Since I’m in that latter category – actively engaging people in a fundamental challenge to the energy decision-making system – I increasingly regard your organization and your event as undermining the overall goal of Penn State climate neutrality. As a result, you don’t have my personal allocation of “community support” at this time, but you could earn it depending on how you proceed from here.

Jon Brockopp – 10:20 a.m.

Thanks for this, Katherine.

Rob [Peeler], will you please add the links Katherine suggests to the resources page?

As for re-contextualizing the conference, I’m afraid I cannot do that. On the one hand, you are certainly right that there are many ongoing conversations, and that this initiative does not occur in a vacuum. But on the other hand, neither I nor the other members of the organizational team have been involved in the efforts you mention. The context statement on the website accurately portrays our interests and motivations.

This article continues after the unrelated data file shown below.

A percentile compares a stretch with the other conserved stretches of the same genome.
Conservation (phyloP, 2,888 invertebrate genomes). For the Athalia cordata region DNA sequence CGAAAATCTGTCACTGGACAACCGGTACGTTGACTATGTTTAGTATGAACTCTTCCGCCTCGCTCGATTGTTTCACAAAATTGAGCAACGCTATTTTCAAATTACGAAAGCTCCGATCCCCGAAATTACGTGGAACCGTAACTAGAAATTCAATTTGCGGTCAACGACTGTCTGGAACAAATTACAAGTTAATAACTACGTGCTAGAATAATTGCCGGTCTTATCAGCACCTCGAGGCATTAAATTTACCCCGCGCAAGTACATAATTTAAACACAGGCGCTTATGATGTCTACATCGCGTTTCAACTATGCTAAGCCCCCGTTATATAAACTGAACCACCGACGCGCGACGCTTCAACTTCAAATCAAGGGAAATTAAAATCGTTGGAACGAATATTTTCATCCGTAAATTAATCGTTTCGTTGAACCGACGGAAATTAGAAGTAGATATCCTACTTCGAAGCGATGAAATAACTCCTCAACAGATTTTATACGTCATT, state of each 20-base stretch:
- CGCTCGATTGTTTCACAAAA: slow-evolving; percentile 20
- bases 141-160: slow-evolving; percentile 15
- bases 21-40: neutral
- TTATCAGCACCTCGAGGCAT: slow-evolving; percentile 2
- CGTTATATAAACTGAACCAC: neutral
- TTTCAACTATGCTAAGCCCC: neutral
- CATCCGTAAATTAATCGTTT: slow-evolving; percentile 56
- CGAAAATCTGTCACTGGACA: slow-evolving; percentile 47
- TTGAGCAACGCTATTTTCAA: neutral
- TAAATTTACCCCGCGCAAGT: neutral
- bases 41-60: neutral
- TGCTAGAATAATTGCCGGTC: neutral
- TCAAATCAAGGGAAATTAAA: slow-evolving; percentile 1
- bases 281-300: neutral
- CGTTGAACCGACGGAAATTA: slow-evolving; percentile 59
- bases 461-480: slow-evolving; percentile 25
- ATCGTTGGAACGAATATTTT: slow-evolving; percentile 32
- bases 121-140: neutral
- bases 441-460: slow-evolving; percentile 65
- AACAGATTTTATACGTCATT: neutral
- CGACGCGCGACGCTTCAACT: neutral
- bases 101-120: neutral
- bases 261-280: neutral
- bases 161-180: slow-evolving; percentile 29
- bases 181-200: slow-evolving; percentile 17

Katherine, I understand your anger and frustration. In no way do I want to denigrate or deflate the important efforts that you and others have undertaken. In my long experience in activism, I have learned that more is more – there is not a limited supply of activist energy, but that more activism breeds more involvement.

I hope you will find ways to use what we are doing to your own purposes, to build and deepen your networks. But I also hope that you will not misconstrue our efforts as attempts to undermine what has already been done – that is simply not the case.

Katherine – 10:32 a.m.

Thanks for adding the links.

You needn’t have participated in prior efforts to contextualize your own work within the flow of those prior efforts. As I mentioned originally, Braden, Will and I – and other people – could write the blurbs about those earlier campaigns, what we learned by engaging in them, and how our experiences might inform, deepen and advance your work.